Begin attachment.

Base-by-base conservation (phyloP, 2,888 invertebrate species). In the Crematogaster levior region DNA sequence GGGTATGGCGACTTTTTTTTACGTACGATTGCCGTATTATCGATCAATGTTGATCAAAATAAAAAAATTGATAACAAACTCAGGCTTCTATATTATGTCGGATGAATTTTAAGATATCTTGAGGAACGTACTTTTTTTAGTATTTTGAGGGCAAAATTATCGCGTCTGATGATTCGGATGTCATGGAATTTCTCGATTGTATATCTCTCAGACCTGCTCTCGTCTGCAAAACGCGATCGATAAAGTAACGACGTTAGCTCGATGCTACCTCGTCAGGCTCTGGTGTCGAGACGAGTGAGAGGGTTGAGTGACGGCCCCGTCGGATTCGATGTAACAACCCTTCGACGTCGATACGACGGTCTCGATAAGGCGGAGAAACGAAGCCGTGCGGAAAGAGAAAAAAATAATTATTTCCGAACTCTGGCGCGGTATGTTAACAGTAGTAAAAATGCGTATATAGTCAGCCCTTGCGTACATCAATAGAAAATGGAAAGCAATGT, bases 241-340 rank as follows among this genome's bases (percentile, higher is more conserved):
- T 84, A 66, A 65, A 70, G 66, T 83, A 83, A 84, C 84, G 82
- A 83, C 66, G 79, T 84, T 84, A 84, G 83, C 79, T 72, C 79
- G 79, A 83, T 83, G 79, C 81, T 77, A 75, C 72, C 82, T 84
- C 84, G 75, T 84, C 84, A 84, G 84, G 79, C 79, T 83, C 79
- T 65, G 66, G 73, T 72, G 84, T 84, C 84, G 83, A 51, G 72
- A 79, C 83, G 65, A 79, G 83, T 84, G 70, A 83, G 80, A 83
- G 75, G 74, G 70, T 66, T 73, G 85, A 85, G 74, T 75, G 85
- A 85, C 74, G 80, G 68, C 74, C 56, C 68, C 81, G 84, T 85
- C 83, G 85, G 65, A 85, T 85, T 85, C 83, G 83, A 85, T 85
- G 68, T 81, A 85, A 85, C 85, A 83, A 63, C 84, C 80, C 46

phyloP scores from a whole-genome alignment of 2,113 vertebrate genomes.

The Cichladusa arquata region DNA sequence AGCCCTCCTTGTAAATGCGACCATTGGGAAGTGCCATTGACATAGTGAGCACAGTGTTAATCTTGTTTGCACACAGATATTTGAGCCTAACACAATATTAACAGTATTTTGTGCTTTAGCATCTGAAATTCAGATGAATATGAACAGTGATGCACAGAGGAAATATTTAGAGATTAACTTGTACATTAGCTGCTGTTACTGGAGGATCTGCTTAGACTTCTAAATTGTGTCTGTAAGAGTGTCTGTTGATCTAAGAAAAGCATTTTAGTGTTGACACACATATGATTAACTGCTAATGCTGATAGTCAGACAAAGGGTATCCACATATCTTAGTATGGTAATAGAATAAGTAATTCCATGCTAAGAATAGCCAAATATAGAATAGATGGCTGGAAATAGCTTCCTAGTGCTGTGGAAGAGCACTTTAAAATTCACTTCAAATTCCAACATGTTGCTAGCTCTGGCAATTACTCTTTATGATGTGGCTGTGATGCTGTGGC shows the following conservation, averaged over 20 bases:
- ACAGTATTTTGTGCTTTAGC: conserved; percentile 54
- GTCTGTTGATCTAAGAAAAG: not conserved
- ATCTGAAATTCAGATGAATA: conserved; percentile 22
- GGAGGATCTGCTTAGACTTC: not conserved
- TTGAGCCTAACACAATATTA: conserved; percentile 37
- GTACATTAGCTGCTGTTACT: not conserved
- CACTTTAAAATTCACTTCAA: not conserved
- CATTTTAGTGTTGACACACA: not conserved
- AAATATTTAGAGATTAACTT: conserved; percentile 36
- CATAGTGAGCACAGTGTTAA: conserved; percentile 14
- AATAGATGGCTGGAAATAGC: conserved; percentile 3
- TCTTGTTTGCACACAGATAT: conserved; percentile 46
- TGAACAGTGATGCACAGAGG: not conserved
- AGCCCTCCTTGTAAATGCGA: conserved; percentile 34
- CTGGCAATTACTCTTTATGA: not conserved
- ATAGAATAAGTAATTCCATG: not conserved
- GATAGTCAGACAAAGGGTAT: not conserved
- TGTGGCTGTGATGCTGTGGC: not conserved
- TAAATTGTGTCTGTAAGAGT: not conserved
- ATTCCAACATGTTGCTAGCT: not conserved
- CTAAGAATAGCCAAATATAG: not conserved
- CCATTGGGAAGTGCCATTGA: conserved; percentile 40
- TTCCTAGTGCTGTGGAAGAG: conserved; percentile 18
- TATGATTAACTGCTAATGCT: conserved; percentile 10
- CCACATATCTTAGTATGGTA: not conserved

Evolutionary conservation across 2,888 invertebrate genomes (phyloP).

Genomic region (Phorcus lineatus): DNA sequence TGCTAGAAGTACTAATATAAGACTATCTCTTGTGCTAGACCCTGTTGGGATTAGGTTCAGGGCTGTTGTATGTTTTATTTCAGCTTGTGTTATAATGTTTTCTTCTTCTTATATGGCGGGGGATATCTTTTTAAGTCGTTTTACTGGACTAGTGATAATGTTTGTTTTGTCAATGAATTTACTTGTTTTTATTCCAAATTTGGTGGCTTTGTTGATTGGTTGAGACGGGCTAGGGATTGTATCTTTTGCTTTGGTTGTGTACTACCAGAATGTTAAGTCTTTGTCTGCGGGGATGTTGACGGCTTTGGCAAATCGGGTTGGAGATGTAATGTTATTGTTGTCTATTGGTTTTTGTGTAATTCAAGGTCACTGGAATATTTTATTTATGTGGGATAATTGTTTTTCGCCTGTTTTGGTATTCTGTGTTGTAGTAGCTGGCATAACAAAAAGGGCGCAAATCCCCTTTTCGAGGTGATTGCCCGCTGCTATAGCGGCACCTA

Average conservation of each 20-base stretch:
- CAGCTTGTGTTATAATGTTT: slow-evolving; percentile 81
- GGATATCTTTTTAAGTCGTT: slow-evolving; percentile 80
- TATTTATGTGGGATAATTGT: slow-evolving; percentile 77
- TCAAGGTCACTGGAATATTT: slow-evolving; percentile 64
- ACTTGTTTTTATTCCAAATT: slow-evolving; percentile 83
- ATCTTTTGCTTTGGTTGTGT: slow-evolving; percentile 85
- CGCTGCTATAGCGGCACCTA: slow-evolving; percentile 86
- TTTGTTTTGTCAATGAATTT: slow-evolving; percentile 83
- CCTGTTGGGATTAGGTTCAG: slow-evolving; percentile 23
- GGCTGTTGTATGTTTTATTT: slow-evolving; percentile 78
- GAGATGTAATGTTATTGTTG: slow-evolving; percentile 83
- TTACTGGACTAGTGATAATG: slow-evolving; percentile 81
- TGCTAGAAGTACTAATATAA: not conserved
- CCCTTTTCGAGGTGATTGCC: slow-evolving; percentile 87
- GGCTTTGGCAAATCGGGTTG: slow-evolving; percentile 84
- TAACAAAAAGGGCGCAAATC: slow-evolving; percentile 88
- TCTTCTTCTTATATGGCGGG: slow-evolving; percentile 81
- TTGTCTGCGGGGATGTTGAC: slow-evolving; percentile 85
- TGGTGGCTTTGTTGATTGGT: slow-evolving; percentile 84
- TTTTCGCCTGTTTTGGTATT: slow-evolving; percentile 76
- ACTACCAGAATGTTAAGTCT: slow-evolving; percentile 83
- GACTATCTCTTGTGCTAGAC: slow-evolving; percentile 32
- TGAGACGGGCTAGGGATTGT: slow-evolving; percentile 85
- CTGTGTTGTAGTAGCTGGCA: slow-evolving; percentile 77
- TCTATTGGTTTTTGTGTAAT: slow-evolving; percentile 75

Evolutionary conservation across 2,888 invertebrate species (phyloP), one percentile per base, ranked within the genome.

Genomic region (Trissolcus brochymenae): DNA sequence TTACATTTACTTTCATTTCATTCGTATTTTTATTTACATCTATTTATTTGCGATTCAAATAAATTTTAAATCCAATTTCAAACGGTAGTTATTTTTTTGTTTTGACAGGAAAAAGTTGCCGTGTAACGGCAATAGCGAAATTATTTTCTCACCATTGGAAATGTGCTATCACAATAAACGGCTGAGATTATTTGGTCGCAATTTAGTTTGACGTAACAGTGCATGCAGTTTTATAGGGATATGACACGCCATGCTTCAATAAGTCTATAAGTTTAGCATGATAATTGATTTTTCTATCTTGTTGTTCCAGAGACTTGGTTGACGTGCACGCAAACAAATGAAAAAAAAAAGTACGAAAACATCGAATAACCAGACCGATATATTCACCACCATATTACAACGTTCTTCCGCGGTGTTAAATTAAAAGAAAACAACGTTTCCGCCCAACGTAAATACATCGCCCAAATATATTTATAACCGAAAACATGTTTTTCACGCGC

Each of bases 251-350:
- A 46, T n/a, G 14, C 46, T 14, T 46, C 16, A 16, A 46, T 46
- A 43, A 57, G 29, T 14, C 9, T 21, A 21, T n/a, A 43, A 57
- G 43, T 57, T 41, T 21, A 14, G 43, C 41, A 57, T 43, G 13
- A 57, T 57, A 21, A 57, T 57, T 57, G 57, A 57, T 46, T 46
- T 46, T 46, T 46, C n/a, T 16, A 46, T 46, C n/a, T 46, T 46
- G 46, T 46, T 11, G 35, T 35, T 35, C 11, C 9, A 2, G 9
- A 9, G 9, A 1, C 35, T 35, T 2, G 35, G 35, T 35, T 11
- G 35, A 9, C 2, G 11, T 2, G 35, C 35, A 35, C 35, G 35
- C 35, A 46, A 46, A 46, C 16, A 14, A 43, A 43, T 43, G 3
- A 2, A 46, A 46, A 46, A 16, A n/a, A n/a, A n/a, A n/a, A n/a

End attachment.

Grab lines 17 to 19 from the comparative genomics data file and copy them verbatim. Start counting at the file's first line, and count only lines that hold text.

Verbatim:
- GGAGGATCTGCTTAGACTTC: not conserved
- TTGAGCCTAACACAATATTA: conserved; percentile 37
- GTACATTAGCTGCTGTTACT: not conserved